• Awareness training on recognizing the potential hazards of working in an elevated area must be provided to employees working at loading docks.


    Working areas, stairways, aisles, passageways, work benches, and machines shall be provided with either natural or artificial light, which must be adequate and suitable to provide a reasonably safe place of employment.

    Minimum levels of illumination for safety

    Hazards requiring visual detection slight high
    Normal activity level Low High Low High
    Areas Offices, locker rooms, storage yards Loading areas, warehouses, corridors, washrooms Elevators, stairways, assembly area Engine rooms, processing area, machine shop
    Foot-candles 0.5 1.0 2.0 5.0

Eyes Up, Phone Down!
  1. Mobile phone use while walking (including texting, emailing, and talking) is increasingly common. According to a recent survey, as many as 60% of pedestrians use mobile phones while crossing the street (Liberty Mutual Insurance, 2013)​. These behaviors are linked to an increased risk of pedestrian incidents and injuries. In the U.S., accidents involving phone-distracted pedestrians are estimated to have increased three-fold from 2004 to 2010 (Nasar & Troyer, 2013).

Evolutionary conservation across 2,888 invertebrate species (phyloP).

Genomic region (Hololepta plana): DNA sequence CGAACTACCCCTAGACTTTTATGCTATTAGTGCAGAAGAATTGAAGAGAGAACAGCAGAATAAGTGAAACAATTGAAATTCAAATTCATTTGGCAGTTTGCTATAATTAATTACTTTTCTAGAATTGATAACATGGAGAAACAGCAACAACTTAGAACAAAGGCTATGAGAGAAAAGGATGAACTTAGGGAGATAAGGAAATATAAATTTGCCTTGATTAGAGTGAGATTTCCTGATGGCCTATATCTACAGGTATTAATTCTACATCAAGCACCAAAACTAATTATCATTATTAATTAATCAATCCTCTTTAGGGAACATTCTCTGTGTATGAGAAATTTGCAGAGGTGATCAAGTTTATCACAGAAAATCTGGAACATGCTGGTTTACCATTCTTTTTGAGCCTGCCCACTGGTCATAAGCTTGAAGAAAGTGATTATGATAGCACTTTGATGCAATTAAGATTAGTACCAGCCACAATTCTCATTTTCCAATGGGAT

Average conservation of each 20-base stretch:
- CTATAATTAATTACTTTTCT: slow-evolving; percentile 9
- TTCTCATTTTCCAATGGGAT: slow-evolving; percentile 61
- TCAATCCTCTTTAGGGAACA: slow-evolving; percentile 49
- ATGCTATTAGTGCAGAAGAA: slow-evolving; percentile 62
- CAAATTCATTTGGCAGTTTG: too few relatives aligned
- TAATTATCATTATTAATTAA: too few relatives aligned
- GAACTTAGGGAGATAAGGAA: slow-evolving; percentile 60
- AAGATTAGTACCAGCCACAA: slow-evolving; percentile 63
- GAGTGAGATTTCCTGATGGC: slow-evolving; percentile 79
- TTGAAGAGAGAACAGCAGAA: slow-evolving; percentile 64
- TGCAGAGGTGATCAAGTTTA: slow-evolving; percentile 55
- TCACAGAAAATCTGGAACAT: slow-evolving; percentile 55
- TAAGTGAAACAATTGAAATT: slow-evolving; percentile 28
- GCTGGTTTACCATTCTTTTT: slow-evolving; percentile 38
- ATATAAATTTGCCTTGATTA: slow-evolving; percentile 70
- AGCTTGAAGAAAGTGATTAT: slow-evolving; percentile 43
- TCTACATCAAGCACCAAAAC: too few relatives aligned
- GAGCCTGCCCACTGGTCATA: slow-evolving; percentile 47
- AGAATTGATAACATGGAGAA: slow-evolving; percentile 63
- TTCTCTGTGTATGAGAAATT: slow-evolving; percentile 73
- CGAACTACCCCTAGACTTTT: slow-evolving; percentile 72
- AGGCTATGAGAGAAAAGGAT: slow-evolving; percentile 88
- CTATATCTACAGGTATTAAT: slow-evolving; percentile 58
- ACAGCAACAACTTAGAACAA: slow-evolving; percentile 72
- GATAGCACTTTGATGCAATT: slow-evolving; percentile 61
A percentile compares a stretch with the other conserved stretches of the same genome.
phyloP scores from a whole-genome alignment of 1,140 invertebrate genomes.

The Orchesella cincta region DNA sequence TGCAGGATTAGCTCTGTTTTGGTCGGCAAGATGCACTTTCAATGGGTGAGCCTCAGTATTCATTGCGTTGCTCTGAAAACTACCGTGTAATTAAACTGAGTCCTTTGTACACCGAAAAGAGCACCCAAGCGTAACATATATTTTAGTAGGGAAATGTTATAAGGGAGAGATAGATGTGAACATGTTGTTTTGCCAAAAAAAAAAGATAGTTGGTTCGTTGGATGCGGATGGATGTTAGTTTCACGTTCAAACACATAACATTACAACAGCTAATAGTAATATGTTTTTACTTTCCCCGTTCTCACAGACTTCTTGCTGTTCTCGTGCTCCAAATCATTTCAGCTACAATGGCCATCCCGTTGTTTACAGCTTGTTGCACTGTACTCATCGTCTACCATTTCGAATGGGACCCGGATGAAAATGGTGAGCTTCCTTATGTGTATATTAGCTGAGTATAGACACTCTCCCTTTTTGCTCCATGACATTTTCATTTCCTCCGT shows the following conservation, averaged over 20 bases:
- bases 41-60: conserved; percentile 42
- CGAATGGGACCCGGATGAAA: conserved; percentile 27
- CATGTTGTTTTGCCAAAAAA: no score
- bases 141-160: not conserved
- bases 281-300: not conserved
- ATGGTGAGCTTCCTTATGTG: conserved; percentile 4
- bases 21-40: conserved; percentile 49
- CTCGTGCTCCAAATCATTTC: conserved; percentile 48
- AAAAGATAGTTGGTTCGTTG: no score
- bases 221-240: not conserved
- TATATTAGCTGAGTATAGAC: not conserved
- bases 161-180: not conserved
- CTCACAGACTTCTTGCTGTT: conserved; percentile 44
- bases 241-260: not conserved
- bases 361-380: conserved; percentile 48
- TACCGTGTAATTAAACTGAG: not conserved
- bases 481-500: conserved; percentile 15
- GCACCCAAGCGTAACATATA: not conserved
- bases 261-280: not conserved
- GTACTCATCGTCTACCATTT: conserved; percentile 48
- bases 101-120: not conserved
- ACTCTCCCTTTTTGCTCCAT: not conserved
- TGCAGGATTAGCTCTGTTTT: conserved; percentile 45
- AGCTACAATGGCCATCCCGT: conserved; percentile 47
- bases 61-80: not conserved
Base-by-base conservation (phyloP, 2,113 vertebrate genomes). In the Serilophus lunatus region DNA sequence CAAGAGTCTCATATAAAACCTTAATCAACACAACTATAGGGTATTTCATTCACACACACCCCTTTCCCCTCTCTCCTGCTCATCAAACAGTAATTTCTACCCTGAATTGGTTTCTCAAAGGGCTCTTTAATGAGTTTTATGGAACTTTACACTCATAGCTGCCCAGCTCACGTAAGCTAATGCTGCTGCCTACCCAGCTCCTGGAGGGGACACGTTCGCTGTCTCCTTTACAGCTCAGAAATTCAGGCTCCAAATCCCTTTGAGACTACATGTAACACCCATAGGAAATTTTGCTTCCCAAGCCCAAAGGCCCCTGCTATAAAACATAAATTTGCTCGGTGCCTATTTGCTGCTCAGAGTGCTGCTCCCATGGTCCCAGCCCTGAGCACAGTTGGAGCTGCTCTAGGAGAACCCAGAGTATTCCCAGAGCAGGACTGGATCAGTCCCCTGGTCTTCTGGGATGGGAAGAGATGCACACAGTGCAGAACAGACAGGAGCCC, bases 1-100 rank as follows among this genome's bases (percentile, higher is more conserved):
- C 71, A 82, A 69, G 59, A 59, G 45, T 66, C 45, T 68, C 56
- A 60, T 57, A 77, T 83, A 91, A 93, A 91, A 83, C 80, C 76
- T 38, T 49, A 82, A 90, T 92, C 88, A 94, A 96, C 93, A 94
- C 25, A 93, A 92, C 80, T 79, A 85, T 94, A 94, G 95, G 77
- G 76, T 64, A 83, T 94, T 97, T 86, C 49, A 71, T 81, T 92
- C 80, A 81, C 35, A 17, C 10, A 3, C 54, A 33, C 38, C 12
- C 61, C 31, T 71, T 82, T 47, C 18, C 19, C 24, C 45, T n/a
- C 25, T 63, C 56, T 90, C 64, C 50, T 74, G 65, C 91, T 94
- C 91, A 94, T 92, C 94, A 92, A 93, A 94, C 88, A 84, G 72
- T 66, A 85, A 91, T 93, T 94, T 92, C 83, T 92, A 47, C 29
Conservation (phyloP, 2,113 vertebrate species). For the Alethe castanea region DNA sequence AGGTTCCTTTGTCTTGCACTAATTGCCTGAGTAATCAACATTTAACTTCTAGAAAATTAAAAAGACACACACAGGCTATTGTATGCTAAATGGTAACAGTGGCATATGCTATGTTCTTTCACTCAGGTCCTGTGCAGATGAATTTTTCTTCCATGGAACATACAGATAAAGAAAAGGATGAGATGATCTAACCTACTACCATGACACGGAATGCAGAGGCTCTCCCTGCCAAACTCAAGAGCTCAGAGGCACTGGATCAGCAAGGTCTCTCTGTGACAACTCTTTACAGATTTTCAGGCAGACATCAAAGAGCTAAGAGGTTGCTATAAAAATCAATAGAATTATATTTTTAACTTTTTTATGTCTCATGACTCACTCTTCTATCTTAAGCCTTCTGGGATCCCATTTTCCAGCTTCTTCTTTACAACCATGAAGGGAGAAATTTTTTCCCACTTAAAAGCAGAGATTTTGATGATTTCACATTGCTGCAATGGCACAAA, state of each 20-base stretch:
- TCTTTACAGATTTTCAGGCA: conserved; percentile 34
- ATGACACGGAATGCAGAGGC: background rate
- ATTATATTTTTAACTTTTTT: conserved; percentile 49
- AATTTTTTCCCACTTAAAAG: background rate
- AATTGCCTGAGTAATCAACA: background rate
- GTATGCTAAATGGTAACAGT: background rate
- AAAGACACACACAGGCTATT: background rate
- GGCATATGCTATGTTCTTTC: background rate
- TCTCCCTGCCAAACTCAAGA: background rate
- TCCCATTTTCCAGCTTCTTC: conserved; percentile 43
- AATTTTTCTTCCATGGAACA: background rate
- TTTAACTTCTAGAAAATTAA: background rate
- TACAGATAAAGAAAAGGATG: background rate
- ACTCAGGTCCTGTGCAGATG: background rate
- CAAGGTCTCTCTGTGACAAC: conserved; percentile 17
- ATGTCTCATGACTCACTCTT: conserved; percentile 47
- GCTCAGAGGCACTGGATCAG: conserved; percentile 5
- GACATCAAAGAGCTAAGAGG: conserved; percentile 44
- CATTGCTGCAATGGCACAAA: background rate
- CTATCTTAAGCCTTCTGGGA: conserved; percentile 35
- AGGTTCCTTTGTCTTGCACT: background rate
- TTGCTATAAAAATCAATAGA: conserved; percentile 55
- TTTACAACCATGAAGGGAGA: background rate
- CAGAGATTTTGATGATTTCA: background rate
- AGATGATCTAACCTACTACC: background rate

Stanford University is not immune to such risks. Over the past few years, serious pedestrian incidents have occurred at campus intersections, stairways, and walkways. Considering the prevalence of mobile phone use at Stanford, along with increasing campus traffic and construction activities, pedestrians and bicyclists are urged to take the following simple safety measures:

    • Be continuously aware of your surroundings.
    • If you need to use your phone, stop walking or biking.
    • Avoid using headphones while walking and biking, especially in high-traffic areas.
    • Before crossing the street, look both ways for oncoming car or bicycle traffic. Make eye contact with motorists and cyclists before crossing.
    • Use handrails when walking up or down stairs.

    Looking down at your phone can also have negative health affects. The more you angle your neck, the more pressure you put on your spine:

    For questions, contact EH&S at (650) 723-0448.